To be frank, part of me says yes. If this happens, less tax dollars may be needed to run the government, which can be used to pay down the deficit.
But there is a part of me that says the answer is no. There are ways to continue to reassign the people. Don’t layoff due to improvements and eventually attrition will take care of it, but in a longer time frame.
What are your thoughts? How do you see this dilemma? Should this be treated any differently than a business?
I was perusing some random older Dilbert comic strips and stumbled upon this one. What a great example of traditional accounting gone wrong.
(Click on image for a larger view)
I couldn’t pass posting this Dilbert cartoon. How many times as lean change agents do you have work halted or the value not seen because of the way the accounting system calculates standard costing or budgeting? How many times have you made an improvement that required less people for that area. The people were reassigned (showing respect for people by not laying off due to improvement), but accounting system claims a labor savings. At the end of the year, management is asking where is all the savings that was promoted throughout the year? It’s not hitting the bottom line.
This is always one of my favorites to explain. How about you?
There are many small start-up companies out there that create quality products and are trying to survive and flourish. Some are making new and innovative products while others are trying to fill a need that they see in the marketplace. The former describes my wife’s small business Crimson Hill Soaps and Scents.
My wife started the company because our kids and I are very sensitive to the detergents and chemicals that are in mass produced soap sold in stores. Following the suggestion of a fellow soap maker, we tried all-natural soap and were amazed at how quickly it helped our skin and we were hooked. After months of research and meeting many people, especially children, who were dealing with similar sensitive skin issues, my wife knew she had found a niche in the market that was untapped.
After months of trial and error and refining recipes, Crimson Hill Soaps & Scents was born. My wife has a complete line of natural adult soaps as well as soaps just for kids. My wife is very entrepreneurial, so she created her own website and online store and also started promoting online. She attracted local customers by attending handmade craft shows on the weekends. The soap business grew and, before she knew it, the soap was selling consistently and most importantly, she was passionate about what she was making and selling.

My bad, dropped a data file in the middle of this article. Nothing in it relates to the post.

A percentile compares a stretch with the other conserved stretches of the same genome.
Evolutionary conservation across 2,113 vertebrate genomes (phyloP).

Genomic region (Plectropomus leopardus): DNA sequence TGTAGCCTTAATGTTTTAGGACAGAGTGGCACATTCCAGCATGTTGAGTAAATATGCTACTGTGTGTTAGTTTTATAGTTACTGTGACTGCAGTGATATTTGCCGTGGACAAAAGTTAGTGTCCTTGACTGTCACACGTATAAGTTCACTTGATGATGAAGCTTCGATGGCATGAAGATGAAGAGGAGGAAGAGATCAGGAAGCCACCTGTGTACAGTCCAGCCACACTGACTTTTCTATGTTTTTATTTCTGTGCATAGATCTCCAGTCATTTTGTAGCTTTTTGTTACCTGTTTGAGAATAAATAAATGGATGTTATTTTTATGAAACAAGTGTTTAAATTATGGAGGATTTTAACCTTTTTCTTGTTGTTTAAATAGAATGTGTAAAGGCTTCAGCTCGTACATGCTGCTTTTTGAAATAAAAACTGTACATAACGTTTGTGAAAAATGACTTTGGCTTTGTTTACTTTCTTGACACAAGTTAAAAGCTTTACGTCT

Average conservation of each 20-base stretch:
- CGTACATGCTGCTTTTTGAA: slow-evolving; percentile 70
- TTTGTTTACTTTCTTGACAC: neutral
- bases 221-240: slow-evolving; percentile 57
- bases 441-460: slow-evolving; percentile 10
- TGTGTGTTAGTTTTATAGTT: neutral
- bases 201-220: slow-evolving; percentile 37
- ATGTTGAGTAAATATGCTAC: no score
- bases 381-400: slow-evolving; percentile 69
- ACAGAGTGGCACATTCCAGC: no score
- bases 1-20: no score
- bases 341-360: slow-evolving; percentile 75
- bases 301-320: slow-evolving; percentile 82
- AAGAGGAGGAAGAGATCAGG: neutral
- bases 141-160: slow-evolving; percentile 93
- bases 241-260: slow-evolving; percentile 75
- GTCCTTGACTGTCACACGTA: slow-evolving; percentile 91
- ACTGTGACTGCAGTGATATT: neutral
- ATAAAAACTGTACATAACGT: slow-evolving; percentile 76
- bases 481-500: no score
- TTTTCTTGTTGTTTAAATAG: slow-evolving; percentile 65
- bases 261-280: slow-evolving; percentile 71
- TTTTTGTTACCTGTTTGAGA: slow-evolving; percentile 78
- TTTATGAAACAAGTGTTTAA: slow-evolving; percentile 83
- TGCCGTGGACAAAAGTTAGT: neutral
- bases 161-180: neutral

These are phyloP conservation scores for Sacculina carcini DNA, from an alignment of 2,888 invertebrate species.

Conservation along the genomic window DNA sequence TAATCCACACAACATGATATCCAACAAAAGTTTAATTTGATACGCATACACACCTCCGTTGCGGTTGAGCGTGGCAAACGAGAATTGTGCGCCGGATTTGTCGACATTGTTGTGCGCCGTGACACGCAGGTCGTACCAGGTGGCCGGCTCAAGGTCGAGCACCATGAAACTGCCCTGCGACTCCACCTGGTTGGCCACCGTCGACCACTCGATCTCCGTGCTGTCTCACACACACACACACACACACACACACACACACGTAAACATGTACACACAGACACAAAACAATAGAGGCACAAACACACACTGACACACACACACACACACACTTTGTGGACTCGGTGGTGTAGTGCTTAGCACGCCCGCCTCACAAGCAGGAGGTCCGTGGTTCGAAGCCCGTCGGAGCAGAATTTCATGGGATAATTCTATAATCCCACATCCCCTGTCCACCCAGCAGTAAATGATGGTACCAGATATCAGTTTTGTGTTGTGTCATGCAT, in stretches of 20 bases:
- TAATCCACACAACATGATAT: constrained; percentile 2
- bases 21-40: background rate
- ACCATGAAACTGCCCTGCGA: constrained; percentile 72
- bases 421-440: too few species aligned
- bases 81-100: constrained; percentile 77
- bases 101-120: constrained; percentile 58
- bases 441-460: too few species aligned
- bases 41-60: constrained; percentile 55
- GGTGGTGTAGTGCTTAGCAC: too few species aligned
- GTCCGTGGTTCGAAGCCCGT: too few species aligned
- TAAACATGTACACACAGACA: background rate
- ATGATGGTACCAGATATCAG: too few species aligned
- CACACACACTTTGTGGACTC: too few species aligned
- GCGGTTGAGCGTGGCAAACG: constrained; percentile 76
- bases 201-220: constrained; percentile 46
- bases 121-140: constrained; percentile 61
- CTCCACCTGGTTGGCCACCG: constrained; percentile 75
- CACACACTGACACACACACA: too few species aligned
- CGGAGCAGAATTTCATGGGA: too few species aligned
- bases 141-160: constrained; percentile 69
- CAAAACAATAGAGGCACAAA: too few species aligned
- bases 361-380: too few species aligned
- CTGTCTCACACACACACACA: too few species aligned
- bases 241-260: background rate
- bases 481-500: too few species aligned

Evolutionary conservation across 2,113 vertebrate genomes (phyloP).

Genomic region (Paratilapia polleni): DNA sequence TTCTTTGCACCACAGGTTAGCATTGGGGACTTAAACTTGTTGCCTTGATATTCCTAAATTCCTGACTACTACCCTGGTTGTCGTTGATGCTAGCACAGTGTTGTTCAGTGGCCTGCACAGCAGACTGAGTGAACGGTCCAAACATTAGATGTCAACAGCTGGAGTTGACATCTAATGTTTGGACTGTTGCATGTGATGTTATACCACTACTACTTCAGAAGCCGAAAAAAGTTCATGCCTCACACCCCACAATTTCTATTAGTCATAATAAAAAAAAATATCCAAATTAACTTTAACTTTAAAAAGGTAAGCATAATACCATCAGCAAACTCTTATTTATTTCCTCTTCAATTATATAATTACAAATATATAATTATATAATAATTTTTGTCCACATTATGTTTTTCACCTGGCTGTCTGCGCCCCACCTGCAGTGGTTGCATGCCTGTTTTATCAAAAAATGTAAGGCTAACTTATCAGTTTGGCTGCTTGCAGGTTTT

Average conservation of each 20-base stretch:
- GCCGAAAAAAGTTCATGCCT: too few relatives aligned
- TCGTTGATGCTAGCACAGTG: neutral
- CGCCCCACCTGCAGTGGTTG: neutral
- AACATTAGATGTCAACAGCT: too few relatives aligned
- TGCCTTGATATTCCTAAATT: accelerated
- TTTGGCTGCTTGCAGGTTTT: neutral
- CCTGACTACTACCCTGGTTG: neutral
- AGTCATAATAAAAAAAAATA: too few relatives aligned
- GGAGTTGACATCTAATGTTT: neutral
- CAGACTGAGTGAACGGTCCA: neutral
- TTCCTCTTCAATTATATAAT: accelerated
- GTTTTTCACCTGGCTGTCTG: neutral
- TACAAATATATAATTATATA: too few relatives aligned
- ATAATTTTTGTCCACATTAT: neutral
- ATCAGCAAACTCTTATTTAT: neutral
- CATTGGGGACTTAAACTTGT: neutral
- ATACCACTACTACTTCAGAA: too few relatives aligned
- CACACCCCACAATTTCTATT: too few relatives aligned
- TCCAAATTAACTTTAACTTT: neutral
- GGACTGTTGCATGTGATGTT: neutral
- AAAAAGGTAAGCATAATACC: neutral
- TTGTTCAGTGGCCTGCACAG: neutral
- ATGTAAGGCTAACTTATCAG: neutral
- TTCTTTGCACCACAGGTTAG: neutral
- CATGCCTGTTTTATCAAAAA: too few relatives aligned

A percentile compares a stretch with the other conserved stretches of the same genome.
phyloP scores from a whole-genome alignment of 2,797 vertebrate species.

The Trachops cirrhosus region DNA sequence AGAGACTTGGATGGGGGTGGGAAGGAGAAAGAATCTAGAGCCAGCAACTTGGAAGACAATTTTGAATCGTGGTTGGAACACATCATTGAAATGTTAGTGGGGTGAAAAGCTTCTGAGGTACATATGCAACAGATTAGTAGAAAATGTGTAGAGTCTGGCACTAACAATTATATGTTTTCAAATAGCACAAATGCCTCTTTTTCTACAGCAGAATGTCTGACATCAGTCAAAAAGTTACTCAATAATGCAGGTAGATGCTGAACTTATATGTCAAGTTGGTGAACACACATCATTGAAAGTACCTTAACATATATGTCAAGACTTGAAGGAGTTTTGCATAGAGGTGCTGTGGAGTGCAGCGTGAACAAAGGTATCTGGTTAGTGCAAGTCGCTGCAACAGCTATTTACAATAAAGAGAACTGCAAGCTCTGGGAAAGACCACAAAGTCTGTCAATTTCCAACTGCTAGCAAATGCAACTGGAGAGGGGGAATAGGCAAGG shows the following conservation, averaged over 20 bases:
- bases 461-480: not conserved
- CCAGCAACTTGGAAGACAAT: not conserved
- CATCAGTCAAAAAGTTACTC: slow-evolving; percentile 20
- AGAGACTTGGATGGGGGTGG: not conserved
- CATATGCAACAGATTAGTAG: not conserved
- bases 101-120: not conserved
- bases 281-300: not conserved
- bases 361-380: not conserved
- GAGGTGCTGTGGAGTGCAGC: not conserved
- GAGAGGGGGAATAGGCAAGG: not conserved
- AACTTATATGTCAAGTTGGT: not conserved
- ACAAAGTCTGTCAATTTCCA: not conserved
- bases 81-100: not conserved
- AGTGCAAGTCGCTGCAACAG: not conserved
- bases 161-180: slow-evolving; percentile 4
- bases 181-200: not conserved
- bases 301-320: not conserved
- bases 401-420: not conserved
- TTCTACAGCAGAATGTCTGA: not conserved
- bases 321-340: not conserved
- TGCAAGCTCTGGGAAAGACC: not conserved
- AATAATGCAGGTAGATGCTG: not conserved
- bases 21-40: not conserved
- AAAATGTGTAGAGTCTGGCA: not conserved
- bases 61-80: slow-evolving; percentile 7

Isn’t this how all companies start off? A need, a passion, and a ton of hard work. From there some businesses stay small while others grow into giant companies like Apple or Microsoft. For instance, one of the suppliers my wife buys her materials from started with one woman making soap in her home to gain extra income to help support her disabled child. Her vision has grown into a multi-million dollar corporation that still has the best interest of the small businesses at heart.
There are people making incredible products that are affordable and very high quality. These are two concepts we talk about from a lean perspective. Managing cash flow is another metric we use in lean but it also applies to the small business owner too. Getting cash into their hands as quick as possible and not tied up in inventory is not easy for the small business owner, as it takes time to understand the marketplace and product demand. Now that we know the amount of effort that goes into running a successful small business, my wife and I find ourselves supporting small businesses whenever possible by buying unique items as gifts or for ourselves.
With the holiday gift-giving season quickly approaching, I encourage you to shop online at Etsy and ArtFire. These are great websites that allow small businesses to sell their handmade products to the world with ease. These websites started because of the vision, creativity and need of small business entrepreneurs. Who knows….one of these people could become the next Warren Buffet.